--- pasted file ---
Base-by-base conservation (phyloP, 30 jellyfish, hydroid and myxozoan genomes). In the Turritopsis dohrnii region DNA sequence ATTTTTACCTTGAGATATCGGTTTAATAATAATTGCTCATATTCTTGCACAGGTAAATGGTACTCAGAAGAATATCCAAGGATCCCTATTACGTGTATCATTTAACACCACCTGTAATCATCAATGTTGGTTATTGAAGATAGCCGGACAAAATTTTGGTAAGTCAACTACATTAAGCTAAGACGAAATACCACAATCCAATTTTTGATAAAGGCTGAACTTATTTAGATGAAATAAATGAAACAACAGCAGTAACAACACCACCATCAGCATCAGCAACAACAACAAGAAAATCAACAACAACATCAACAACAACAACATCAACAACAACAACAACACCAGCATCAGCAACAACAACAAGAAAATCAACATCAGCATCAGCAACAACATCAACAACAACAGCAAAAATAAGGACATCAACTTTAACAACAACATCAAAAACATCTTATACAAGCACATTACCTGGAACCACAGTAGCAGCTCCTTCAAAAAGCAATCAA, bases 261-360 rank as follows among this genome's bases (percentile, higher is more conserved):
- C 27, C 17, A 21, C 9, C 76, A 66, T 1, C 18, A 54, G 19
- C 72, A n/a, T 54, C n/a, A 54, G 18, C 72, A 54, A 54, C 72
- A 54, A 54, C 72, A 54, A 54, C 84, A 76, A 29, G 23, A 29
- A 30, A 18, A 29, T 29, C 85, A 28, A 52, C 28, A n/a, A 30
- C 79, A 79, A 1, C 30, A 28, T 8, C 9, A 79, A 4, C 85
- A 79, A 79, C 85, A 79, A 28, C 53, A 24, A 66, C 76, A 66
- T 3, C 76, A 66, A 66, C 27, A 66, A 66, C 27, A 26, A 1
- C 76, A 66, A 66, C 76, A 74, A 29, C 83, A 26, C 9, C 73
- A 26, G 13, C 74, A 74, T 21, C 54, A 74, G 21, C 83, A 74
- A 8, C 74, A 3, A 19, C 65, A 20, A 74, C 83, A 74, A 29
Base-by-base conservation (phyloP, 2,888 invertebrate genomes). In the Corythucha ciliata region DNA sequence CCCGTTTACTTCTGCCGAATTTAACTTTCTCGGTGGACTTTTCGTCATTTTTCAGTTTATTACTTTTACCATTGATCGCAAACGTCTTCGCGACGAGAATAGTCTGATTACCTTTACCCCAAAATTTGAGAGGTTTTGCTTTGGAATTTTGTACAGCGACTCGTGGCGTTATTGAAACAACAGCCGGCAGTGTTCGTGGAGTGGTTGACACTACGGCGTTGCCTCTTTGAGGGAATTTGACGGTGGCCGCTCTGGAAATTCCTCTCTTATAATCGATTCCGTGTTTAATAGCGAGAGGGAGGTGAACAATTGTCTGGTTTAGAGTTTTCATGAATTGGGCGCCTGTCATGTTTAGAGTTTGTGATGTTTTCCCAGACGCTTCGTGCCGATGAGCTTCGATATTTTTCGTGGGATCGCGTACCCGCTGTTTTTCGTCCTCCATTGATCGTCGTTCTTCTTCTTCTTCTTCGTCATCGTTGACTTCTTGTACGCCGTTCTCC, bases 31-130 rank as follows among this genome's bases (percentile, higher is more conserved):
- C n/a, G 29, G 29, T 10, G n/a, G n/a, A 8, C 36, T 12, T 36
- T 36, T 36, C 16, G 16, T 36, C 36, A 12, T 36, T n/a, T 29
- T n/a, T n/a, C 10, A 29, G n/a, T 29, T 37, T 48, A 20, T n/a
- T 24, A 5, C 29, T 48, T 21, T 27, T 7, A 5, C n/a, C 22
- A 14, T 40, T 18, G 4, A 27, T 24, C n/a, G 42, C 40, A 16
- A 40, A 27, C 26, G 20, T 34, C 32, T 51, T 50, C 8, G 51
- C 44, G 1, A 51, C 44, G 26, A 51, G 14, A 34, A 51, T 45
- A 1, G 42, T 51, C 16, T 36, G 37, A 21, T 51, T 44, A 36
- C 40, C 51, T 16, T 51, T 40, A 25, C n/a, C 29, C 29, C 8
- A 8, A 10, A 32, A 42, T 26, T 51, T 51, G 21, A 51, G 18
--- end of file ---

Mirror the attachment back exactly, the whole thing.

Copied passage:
Base-by-base conservation (phyloP, 30 jellyfish, hydroid and myxozoan genomes). In the Turritopsis dohrnii region DNA sequence ATTTTTACCTTGAGATATCGGTTTAATAATAATTGCTCATATTCTTGCACAGGTAAATGGTACTCAGAAGAATATCCAAGGATCCCTATTACGTGTATCATTTAACACCACCTGTAATCATCAATGTTGGTTATTGAAGATAGCCGGACAAAATTTTGGTAAGTCAACTACATTAAGCTAAGACGAAATACCACAATCCAATTTTTGATAAAGGCTGAACTTATTTAGATGAAATAAATGAAACAACAGCAGTAACAACACCACCATCAGCATCAGCAACAACAACAAGAAAATCAACAACAACATCAACAACAACAACATCAACAACAACAACAACACCAGCATCAGCAACAACAACAAGAAAATCAACATCAGCATCAGCAACAACATCAACAACAACAGCAAAAATAAGGACATCAACTTTAACAACAACATCAAAAACATCTTATACAAGCACATTACCTGGAACCACAGTAGCAGCTCCTTCAAAAAGCAATCAA, bases 261-360 rank as follows among this genome's bases (percentile, higher is more conserved):
- C 27, C 17, A 21, C 9, C 76, A 66, T 1, C 18, A 54, G 19
- C 72, A n/a, T 54, C n/a, A 54, G 18, C 72, A 54, A 54, C 72
- A 54, A 54, C 72, A 54, A 54, C 84, A 76, A 29, G 23, A 29
- A 30, A 18, A 29, T 29, C 85, A 28, A 52, C 28, A n/a, A 30
- C 79, A 79, A 1, C 30, A 28, T 8, C 9, A 79, A 4, C 85
- A 79, A 79, C 85, A 79, A 28, C 53, A 24, A 66, C 76, A 66
- T 3, C 76, A 66, A 66, C 27, A 66, A 66, C 27, A 26, A 1
- C 76, A 66, A 66, C 76, A 74, A 29, C 83, A 26, C 9, C 73
- A 26, G 13, C 74, A 74, T 21, C 54, A 74, G 21, C 83, A 74
- A 8, C 74, A 3, A 19, C 65, A 20, A 74, C 83, A 74, A 29
Base-by-base conservation (phyloP, 2,888 invertebrate genomes). In the Corythucha ciliata region DNA sequence CCCGTTTACTTCTGCCGAATTTAACTTTCTCGGTGGACTTTTCGTCATTTTTCAGTTTATTACTTTTACCATTGATCGCAAACGTCTTCGCGACGAGAATAGTCTGATTACCTTTACCCCAAAATTTGAGAGGTTTTGCTTTGGAATTTTGTACAGCGACTCGTGGCGTTATTGAAACAACAGCCGGCAGTGTTCGTGGAGTGGTTGACACTACGGCGTTGCCTCTTTGAGGGAATTTGACGGTGGCCGCTCTGGAAATTCCTCTCTTATAATCGATTCCGTGTTTAATAGCGAGAGGGAGGTGAACAATTGTCTGGTTTAGAGTTTTCATGAATTGGGCGCCTGTCATGTTTAGAGTTTGTGATGTTTTCCCAGACGCTTCGTGCCGATGAGCTTCGATATTTTTCGTGGGATCGCGTACCCGCTGTTTTTCGTCCTCCATTGATCGTCGTTCTTCTTCTTCTTCTTCGTCATCGTTGACTTCTTGTACGCCGTTCTCC, bases 31-130 rank as follows among this genome's bases (percentile, higher is more conserved):
- C n/a, G 29, G 29, T 10, G n/a, G n/a, A 8, C 36, T 12, T 36
- T 36, T 36, C 16, G 16, T 36, C 36, A 12, T 36, T n/a, T 29
- T n/a, T n/a, C 10, A 29, G n/a, T 29, T 37, T 48, A 20, T n/a
- T 24, A 5, C 29, T 48, T 21, T 27, T 7, A 5, C n/a, C 22
- A 14, T 40, T 18, G 4, A 27, T 24, C n/a, G 42, C 40, A 16
- A 40, A 27, C 26, G 20, T 34, C 32, T 51, T 50, C 8, G 51
- C 44, G 1, A 51, C 44, G 26, A 51, G 14, A 34, A 51, T 45
- A 1, G 42, T 51, C 16, T 36, G 37, A 21, T 51, T 44, A 36
- C 40, C 51, T 16, T 51, T 40, A 25, C n/a, C 29, C 29, C 8
- A 8, A 10, A 32, A 42, T 26, T 51, T 51, G 21, A 51, G 18